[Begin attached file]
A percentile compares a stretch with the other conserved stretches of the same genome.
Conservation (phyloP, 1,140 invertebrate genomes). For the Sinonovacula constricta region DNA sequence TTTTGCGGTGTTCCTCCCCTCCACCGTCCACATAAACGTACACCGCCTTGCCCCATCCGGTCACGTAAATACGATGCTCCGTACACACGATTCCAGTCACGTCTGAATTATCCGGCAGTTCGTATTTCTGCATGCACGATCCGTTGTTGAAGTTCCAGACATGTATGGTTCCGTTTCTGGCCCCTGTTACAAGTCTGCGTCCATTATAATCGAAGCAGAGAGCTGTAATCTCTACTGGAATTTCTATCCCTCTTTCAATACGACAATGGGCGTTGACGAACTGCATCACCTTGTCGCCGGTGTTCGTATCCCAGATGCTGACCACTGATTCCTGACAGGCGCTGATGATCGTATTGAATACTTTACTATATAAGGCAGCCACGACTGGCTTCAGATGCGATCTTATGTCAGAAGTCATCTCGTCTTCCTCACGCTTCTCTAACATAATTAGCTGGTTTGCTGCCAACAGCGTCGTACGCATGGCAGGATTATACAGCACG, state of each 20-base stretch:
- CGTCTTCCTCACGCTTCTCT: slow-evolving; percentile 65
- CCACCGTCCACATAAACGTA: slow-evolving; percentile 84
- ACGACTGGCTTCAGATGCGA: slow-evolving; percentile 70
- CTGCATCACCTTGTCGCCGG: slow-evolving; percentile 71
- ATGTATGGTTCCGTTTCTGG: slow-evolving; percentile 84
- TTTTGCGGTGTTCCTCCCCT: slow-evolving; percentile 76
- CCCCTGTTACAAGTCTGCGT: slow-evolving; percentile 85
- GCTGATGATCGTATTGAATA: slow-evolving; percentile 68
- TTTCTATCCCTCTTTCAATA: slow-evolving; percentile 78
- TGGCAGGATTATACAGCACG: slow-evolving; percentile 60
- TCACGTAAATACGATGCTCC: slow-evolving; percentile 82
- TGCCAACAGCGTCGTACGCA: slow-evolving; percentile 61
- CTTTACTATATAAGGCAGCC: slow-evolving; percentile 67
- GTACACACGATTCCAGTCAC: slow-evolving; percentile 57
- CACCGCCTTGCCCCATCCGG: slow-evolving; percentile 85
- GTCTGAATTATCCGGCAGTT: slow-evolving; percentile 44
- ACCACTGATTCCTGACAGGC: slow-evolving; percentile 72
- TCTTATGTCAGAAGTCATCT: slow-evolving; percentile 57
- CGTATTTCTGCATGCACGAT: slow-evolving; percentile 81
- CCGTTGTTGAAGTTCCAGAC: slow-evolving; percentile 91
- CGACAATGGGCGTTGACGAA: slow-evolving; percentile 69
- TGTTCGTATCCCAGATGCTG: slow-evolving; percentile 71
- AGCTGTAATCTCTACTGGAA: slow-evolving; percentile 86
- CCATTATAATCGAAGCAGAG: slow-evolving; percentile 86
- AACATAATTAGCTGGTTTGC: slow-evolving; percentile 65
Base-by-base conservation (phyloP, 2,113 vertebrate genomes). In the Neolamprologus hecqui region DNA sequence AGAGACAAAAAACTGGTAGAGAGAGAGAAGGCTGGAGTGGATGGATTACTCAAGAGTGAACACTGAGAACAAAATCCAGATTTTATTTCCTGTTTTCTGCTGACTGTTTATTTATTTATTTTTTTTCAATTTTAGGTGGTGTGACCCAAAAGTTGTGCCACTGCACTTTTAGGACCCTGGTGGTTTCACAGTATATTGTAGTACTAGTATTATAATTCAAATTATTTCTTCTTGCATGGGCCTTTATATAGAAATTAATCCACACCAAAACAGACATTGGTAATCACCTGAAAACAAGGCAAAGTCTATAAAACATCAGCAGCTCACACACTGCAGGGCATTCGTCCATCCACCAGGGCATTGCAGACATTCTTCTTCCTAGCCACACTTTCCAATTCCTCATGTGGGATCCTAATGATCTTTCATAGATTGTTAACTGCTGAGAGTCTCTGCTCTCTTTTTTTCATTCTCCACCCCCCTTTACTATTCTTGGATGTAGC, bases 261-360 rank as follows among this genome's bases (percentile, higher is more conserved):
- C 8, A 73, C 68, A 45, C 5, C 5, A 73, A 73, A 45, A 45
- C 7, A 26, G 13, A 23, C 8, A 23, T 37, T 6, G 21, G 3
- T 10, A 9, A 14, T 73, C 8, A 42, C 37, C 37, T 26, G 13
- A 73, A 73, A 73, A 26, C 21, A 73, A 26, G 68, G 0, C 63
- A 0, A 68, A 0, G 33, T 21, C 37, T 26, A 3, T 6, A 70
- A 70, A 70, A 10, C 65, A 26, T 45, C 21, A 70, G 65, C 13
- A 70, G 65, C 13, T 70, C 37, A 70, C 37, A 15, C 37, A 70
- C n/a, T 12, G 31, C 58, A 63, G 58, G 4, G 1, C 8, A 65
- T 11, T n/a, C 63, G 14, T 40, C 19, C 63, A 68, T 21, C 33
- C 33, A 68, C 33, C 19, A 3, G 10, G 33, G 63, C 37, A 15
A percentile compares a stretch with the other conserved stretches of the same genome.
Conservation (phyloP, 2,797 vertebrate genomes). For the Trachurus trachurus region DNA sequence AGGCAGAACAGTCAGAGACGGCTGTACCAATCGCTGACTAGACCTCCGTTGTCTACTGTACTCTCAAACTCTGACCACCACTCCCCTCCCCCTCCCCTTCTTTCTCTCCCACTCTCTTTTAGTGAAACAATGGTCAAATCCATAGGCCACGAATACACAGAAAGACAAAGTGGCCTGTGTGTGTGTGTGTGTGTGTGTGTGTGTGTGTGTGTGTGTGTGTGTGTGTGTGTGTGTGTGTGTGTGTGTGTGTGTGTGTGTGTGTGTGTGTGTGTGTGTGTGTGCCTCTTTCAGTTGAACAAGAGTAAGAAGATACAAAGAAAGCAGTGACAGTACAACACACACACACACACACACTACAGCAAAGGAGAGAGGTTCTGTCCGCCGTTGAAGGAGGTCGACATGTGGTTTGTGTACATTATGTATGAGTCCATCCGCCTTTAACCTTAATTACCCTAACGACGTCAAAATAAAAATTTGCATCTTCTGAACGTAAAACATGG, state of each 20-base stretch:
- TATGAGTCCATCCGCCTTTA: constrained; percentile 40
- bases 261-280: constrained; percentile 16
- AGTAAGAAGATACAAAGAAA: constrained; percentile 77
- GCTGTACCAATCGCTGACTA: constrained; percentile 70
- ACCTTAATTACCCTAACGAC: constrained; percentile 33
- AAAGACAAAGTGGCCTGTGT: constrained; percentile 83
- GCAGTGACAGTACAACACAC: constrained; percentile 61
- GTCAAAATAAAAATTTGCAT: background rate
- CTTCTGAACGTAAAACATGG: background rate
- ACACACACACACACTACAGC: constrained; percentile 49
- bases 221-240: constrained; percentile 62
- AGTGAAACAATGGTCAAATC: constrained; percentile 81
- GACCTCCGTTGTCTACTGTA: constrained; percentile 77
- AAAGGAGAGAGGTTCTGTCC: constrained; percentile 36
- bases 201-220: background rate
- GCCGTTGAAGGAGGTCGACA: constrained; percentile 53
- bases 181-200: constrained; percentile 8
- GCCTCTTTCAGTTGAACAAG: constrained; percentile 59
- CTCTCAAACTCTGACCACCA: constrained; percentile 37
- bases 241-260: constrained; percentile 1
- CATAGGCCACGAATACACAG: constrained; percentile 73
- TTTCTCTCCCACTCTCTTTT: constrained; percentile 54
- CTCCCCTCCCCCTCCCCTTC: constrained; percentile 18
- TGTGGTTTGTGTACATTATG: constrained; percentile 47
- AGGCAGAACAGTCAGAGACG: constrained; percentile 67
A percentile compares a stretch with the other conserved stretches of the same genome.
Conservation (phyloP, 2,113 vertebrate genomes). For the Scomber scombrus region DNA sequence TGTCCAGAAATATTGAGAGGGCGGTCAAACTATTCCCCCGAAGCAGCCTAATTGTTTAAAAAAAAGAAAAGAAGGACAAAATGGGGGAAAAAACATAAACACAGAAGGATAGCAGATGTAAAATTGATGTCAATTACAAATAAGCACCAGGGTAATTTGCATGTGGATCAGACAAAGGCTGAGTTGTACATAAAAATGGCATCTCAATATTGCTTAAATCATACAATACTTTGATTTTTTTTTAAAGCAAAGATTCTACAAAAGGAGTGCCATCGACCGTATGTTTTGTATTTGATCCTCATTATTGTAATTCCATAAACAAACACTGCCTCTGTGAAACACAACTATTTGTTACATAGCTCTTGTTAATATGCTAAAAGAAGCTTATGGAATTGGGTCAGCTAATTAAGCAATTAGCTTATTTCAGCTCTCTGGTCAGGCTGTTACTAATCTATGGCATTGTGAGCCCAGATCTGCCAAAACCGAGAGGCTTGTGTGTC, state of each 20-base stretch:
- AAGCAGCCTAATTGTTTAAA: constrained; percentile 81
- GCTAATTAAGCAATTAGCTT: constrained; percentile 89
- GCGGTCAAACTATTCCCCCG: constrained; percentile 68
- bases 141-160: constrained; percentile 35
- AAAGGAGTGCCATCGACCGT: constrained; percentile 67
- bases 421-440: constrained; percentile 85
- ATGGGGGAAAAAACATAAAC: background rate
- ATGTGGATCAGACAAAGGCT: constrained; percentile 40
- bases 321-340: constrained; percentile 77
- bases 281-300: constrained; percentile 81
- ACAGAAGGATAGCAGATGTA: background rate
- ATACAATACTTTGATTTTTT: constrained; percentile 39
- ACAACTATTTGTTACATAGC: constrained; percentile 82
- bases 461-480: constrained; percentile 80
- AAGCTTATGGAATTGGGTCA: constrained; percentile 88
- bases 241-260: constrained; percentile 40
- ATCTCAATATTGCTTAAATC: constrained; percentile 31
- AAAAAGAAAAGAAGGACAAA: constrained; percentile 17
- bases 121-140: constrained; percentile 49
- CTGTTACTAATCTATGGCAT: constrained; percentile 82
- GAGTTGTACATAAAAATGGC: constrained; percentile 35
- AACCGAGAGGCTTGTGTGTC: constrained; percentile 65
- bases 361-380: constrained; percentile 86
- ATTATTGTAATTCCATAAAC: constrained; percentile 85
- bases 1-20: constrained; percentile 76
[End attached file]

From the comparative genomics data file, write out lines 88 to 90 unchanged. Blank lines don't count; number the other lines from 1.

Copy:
- GAGTTGTACATAAAAATGGC: constrained; percentile 35
- AACCGAGAGGCTTGTGTGTC: constrained; percentile 65
- bases 361-380: constrained; percentile 86